Clues to an "Anti-Alzheimer's" Diet
New research suggests something as simple as what we eat could help protect us from this disease
Alzheimer's disease causes incalculable suffering to the millions of people living with it and to their caregivers, making any promising prevention measures welcome news. New research suggests something as simple as what we eat could help protect us from this disease.
What to eat, what to avoidResearchers invited 2,148 adults, 65 years and older, to complete an evaluation of brain health and eating habits. All of the participants were free of Alzheimer's at the beginning of the study. They completed the same brain health assessment every 1.5 years. After four years, the study identified which dietary habits were associated with decreased risk of developing Alzheimer's disease.
People who ate plenty of fish, tomatoes, poultry, cruciferous vegetables, fruits, dark green and leafy vegetables, and salad dressing and who ate limited high-fat dairy products, red meat, organ meat, and butter were 38% less likely to develop Alzheimer's disease.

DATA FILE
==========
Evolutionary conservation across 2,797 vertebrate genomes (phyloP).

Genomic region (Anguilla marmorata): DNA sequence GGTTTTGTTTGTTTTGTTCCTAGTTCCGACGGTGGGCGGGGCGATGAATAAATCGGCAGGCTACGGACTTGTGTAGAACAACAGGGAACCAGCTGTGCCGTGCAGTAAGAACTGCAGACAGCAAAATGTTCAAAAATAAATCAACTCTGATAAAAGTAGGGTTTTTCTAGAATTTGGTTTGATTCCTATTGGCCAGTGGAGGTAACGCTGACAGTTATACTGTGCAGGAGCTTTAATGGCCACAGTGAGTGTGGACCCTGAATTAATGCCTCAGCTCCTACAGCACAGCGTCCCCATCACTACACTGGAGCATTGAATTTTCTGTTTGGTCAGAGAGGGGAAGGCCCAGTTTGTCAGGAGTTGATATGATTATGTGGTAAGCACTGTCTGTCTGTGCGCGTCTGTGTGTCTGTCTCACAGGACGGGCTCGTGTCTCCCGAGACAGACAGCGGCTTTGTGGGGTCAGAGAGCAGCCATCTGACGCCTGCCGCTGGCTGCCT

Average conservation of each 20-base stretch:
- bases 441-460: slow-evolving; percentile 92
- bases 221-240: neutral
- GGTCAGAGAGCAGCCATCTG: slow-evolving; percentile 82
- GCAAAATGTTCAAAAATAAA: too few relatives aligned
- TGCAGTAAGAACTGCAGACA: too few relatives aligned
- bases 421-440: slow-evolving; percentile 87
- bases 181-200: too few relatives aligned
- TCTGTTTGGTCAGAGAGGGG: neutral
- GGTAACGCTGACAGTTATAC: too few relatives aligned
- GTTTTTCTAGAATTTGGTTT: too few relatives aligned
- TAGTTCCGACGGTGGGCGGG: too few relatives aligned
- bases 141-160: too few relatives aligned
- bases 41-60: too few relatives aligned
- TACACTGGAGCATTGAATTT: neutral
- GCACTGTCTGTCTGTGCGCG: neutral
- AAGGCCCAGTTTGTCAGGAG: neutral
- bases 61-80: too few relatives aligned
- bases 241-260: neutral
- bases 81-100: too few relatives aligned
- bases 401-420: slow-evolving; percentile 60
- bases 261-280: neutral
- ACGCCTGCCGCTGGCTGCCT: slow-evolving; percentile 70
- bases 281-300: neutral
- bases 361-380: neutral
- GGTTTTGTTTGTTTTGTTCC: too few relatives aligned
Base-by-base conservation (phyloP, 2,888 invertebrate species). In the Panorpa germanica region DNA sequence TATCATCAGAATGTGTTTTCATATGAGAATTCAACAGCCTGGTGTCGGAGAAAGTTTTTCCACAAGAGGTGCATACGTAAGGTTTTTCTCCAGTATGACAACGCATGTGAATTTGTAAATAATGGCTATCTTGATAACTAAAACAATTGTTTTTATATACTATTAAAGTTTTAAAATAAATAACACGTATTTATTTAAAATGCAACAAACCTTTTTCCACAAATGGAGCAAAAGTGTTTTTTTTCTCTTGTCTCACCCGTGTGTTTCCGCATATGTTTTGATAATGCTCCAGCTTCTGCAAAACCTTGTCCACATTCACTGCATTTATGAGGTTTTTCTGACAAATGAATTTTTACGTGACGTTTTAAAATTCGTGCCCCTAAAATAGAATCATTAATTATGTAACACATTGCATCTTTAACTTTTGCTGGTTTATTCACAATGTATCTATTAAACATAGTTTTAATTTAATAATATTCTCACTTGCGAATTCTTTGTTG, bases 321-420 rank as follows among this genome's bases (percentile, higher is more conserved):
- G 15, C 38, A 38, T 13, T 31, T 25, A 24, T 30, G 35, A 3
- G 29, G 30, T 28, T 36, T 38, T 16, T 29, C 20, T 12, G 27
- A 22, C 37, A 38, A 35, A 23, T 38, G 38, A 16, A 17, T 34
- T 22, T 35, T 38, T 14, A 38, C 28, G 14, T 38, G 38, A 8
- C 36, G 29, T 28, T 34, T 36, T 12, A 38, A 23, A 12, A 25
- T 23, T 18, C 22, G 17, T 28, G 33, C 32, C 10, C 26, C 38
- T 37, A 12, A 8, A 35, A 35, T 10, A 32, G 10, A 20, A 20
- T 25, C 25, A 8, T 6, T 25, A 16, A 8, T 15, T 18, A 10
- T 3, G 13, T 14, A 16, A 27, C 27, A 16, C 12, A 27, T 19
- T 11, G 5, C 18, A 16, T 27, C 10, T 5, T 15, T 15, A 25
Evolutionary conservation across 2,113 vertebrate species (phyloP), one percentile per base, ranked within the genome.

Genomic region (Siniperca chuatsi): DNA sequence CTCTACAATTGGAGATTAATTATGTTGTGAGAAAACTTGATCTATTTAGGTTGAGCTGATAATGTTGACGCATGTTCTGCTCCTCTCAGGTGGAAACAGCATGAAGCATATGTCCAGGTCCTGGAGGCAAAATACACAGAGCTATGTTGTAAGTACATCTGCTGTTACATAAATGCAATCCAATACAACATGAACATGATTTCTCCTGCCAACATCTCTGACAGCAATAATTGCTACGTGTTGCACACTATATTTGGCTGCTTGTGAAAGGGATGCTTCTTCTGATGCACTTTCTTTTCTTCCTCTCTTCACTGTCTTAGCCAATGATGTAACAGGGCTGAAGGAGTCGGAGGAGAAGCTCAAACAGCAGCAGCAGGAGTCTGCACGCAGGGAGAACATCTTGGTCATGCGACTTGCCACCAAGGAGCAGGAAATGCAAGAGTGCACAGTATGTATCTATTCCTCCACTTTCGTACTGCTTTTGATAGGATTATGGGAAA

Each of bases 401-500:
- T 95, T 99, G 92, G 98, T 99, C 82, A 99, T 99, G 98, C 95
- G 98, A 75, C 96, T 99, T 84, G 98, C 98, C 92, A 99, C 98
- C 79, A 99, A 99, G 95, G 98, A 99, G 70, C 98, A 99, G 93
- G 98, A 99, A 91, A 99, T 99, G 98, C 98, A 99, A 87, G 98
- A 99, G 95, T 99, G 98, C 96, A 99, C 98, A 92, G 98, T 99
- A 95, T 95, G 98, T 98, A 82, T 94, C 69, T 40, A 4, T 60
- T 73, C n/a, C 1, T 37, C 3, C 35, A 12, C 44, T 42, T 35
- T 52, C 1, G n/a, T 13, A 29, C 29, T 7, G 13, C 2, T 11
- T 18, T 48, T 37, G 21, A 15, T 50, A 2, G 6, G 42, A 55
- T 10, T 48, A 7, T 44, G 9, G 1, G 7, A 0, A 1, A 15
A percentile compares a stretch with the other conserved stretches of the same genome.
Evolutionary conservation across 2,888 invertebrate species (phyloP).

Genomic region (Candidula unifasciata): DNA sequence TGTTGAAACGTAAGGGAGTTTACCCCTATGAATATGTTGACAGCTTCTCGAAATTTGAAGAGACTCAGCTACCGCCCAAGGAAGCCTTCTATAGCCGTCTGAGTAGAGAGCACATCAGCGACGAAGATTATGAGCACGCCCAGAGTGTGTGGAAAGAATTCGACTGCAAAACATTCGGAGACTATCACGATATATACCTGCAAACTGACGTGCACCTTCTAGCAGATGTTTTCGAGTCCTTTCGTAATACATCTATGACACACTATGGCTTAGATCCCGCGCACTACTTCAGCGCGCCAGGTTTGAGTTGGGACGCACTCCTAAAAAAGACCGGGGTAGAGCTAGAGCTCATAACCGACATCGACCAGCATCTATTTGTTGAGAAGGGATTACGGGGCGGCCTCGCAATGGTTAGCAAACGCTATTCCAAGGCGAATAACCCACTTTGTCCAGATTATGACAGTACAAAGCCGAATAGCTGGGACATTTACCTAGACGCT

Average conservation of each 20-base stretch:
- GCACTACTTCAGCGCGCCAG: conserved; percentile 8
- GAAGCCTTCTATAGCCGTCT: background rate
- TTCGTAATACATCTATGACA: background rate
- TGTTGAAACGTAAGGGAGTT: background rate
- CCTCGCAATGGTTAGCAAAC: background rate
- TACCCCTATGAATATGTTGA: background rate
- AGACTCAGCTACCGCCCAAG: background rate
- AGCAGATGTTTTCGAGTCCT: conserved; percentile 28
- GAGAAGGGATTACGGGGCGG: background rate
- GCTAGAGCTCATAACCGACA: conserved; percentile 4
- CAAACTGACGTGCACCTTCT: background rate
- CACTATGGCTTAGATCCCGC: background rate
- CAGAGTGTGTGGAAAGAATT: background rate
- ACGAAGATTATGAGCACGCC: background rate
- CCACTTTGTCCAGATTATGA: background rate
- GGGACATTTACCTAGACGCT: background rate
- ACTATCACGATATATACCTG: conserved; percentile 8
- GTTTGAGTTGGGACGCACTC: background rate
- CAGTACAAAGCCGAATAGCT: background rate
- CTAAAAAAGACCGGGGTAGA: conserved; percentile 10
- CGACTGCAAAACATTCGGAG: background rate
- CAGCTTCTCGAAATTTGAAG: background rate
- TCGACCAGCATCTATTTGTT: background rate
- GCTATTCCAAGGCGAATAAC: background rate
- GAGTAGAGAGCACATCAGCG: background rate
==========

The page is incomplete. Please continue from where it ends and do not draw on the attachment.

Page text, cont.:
The study authors pointed out that the dietary habits most protective against developing Alzheimer's are consistent with a Mediterranean diet. This matches up with previous research by this same group, which found that following a diet consistent with the Mediterranean style of eating might protect against Alzheimer's disease too.
Eating to bolster brain healthIf you want to give your brain a leg up, fill your plate with healthy, brain-boosting foods. Fortunately, these very same diet changes can improve health in a variety of ways. To reduce risk of heart disease, diabetes, some types of cancer, and dementia, you can't go wrong with going Mediterranean:
(Arch Neurol 2010; 67:E1-E8; Ann Neurol 2006; 59:912-21; Arch Neurol 2009; 66:216-25)
Suzanne Dixon, MPH, MS, RD, an author, speaker, and internationally recognized expert in chronic disease prevention, epidemiology, and nutrition, has taught medical, nursing, public health, and alternative medicine coursework. She has delivered over 150 invited lectures to health professionals and consumers and is the creator of a nutrition website acclaimed by the New York Times and Time magazine. Suzanne received her training in epidemiology and nutrition at the University of Michigan, School of Public Health at Ann Arbor.